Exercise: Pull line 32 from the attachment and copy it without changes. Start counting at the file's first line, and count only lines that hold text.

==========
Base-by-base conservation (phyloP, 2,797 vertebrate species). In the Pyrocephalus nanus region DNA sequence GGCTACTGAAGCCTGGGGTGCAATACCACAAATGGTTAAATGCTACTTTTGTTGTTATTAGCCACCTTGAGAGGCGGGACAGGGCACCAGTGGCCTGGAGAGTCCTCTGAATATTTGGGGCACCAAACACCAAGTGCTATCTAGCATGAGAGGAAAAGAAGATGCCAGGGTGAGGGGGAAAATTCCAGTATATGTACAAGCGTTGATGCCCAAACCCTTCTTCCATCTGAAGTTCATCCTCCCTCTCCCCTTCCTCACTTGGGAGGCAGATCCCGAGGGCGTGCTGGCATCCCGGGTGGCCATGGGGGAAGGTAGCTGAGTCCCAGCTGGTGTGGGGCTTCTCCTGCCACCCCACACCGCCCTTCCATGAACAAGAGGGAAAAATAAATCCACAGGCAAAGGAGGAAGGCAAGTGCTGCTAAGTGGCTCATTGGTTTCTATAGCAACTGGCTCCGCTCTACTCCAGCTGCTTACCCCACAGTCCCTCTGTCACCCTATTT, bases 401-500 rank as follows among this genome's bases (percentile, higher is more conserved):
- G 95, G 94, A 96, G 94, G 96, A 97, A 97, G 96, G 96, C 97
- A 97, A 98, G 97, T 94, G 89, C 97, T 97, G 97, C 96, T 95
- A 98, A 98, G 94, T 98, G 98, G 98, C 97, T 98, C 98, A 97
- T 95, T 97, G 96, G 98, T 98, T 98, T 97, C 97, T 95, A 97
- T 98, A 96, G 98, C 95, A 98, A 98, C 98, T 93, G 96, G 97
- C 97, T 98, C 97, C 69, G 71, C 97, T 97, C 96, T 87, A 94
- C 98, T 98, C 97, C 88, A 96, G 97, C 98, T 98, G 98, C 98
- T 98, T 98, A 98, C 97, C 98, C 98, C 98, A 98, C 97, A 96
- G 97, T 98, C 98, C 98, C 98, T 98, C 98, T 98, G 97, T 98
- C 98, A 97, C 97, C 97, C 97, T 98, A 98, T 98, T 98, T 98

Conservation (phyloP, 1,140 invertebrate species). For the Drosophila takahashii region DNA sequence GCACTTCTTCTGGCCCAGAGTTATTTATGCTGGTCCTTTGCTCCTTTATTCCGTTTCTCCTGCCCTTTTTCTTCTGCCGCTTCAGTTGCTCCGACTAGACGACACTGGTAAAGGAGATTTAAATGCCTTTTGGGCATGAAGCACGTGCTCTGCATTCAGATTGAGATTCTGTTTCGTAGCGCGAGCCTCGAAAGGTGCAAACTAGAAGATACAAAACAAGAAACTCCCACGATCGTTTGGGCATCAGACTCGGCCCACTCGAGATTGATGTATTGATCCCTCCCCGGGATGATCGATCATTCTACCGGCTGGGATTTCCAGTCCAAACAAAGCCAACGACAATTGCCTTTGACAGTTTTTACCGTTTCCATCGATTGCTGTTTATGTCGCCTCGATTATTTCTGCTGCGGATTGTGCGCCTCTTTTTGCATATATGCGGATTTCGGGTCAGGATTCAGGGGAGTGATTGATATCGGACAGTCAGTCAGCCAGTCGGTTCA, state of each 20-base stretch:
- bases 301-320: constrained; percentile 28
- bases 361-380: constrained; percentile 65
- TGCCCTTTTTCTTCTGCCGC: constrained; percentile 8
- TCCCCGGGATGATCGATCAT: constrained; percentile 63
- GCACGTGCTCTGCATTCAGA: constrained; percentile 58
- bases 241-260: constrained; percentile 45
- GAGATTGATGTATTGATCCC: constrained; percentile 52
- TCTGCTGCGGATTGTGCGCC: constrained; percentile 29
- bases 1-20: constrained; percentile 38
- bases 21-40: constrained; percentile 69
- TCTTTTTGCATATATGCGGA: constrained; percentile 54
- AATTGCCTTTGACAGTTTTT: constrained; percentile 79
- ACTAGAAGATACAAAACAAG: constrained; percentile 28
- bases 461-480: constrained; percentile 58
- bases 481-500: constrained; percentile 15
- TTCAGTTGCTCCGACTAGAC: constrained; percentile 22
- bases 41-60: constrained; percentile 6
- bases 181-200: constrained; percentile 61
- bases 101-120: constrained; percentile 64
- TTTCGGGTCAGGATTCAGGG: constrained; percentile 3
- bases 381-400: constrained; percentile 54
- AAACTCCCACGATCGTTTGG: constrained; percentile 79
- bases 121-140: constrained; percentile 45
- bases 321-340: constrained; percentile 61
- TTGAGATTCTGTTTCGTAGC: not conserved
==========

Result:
- TTTCGGGTCAGGATTCAGGG: constrained; percentile 3